The SEC’s policy of not testing recovered players for 90 days is based on medical findings that antibodies developed to combat COVID-19 provide, at the very least, short-term immunity to reclaim it.
No. 6 LSU will host the state of Mississippi on Sept. 26 to open a 10-game SEC schedule, in league only. The SEC canceled all non-conference games because of the pandemic.
Fans attend a protest, organized by parents of Ohio State footballers, against the Big Ten Conference’s football season being canceled over concerns about the coronavirus (COVID-19) outside the Ohio State stadium in Columbus. The Big Ten and Pac-12 announced in August that they would not be playing football this fall, in part out of concerns about player safety. However, the Big Ten has discussed the possibility of starting the football season as early as October
The Big Ten and Pac-12 announced in August that they would not be playing football this fall, in part out of concerns about player safety. However, the Big Ten has discussed the possibility of starting the football season as early as next month.
LSU officials have declined to disclose precise counts or even percentages of players who tested positive for antibodies or the disease itself. The virus has been spreading at an alarming rate on college campuses since students returned for the fall semester, with the result that some schools scrapped personal instructions.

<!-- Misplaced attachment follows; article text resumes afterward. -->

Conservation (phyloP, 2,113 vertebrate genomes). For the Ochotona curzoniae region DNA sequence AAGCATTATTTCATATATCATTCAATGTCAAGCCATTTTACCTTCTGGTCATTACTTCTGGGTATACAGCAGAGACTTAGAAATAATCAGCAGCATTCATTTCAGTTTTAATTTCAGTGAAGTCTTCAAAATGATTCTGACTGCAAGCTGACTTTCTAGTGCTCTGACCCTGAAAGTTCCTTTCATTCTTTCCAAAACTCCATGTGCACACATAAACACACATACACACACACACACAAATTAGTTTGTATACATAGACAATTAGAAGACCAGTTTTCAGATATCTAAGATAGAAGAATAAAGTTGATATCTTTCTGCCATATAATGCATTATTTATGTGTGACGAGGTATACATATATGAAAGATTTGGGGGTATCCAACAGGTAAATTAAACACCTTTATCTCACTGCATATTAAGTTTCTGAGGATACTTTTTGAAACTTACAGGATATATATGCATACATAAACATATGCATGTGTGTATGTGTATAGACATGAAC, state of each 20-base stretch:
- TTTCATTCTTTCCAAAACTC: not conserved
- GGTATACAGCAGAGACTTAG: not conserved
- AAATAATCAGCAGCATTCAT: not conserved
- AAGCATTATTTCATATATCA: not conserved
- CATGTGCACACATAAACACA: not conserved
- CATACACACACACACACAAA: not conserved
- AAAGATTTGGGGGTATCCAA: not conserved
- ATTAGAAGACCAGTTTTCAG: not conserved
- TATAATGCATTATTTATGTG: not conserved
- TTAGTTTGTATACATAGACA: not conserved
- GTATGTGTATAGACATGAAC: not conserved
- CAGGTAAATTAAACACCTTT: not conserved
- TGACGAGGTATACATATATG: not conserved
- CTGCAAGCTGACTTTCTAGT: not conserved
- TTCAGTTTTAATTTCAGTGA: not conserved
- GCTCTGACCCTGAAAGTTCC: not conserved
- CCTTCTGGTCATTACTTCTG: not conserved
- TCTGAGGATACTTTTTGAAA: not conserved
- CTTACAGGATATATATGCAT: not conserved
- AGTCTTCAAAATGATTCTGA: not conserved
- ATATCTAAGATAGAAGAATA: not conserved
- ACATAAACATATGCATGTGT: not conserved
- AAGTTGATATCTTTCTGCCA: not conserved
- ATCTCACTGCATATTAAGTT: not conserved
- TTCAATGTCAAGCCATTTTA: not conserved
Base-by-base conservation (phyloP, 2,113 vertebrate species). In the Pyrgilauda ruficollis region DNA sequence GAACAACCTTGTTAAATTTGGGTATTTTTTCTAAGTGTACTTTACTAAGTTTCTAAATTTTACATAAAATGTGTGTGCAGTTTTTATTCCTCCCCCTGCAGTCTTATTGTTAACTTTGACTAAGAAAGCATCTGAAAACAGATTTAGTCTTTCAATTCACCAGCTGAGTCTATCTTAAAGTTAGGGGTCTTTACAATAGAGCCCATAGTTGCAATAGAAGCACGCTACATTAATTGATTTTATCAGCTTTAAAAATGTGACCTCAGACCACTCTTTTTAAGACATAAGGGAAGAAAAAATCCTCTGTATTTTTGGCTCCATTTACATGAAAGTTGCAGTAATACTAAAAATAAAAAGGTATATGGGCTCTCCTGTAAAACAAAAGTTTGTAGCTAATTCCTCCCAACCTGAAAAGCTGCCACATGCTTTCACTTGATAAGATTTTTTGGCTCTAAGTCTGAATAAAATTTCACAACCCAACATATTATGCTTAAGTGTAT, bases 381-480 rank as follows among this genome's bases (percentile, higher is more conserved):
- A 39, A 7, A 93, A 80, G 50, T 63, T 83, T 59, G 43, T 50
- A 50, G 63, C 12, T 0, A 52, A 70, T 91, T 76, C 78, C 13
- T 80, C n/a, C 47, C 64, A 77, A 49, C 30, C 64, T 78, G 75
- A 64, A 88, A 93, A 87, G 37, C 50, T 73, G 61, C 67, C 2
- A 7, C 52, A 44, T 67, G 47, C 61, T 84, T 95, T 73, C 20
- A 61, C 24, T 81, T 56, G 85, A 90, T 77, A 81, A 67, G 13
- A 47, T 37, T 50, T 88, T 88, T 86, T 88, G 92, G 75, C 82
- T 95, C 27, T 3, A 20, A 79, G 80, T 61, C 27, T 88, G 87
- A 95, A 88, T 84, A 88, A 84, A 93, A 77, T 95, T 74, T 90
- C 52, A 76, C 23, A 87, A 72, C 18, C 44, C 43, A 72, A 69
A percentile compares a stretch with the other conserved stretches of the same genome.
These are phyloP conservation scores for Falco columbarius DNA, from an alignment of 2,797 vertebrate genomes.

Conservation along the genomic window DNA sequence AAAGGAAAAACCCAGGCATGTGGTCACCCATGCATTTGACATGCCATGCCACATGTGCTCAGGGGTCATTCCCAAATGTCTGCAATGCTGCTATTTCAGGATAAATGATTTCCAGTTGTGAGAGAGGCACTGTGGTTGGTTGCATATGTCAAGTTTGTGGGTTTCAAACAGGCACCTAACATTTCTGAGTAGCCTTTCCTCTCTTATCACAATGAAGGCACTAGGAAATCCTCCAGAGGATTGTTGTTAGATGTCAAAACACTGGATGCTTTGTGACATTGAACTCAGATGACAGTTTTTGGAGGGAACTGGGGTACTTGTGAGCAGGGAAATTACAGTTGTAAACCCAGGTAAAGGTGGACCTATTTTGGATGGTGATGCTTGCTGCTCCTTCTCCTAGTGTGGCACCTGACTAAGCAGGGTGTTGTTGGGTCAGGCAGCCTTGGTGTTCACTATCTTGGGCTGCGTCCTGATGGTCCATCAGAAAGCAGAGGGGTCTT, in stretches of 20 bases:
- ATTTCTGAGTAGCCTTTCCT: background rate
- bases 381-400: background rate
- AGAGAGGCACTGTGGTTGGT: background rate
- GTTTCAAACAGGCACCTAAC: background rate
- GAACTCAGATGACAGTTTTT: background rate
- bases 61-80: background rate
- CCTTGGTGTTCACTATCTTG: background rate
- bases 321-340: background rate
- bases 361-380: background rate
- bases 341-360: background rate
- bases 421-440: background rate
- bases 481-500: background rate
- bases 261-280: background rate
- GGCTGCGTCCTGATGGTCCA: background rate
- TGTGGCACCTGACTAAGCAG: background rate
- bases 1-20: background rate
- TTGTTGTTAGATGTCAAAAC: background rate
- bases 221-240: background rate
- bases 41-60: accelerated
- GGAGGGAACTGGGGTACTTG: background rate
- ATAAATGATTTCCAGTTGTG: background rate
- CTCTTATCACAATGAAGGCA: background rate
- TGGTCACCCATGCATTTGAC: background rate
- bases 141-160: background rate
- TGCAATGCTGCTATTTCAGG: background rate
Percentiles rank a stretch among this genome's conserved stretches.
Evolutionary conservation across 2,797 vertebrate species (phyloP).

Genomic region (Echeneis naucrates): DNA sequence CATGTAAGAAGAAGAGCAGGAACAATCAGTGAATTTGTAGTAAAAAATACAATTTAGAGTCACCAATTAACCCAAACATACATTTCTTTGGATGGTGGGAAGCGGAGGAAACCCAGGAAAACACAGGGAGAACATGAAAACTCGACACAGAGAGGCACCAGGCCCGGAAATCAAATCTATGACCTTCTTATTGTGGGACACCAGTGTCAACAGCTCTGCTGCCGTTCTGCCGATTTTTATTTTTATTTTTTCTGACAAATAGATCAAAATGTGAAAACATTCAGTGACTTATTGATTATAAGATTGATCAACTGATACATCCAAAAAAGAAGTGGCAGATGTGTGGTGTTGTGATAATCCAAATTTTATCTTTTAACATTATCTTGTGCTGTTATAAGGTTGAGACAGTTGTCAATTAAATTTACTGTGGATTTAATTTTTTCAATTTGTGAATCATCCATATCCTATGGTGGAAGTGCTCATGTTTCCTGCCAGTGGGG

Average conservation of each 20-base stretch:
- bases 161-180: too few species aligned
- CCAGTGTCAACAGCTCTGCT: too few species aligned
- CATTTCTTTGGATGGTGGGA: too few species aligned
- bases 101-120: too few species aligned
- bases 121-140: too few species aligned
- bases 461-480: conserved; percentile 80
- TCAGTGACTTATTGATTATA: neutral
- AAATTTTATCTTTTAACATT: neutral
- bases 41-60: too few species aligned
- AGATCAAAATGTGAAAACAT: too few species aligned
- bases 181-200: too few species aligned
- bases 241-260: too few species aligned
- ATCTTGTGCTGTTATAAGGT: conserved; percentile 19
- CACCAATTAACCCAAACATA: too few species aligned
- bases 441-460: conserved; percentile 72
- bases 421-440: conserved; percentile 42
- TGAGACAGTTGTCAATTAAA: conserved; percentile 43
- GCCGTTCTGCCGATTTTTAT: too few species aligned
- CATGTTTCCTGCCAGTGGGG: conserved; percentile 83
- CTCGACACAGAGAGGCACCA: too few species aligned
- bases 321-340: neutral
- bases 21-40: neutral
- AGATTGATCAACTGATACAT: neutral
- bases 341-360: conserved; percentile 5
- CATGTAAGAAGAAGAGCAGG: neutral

Orgeron’s comments Tuesday narrowly focused on how the virus would affect his ability to draft a team, rather than the larger implications of a widespread outbreak among his players.
‘I said to the team,’ We need everyone. “There’s no telling what’s going to happen to the COVID,” Orgeron said. “I think we’ve got the hang of it, but once a kid gets it, the next guy has to go upstairs.”
A Texas Tech University student who claimed to have coronavirus in a video that went viral has resigned from her sorority, Alpha Phi
Orgeron said the training staff will tell him who tested positive and who should be quarantined for how long, “and we need to make adjustments.”
Orgeron said that about two weeks ago, except for a few offensive linemen, they were out for COVID-19 testing or contact tracking, preventing the Tigers from performing 11-on-11 drills for a few days.
“We adapted well,” said Orgeron.
While nearly all LSU and Texas Tech players have recovered, the long-term side effects of the coronavirus are still unknown.
Most people recover within a few weeks. For people who experience longer-term effects, the most common problems are periods of exhaustion, headaches, anxiety, and muscle aches that can last for at least several weeks.
Patients requiring intensive care, including those on ventilator or kidney dialysis, may develop more serious problems.
Scarring on the lungs can occur in people who have developed pneumonia. Heart inflammation, irregular heartbeat and deterioration of kidney and liver function have also been reported. However, it is too early to know if these could be permanent problems.
The post LSU football coach Ed Orgeron says ‘most’ of his team have already caught COVID-19 appeared first on WhatsNew2Day.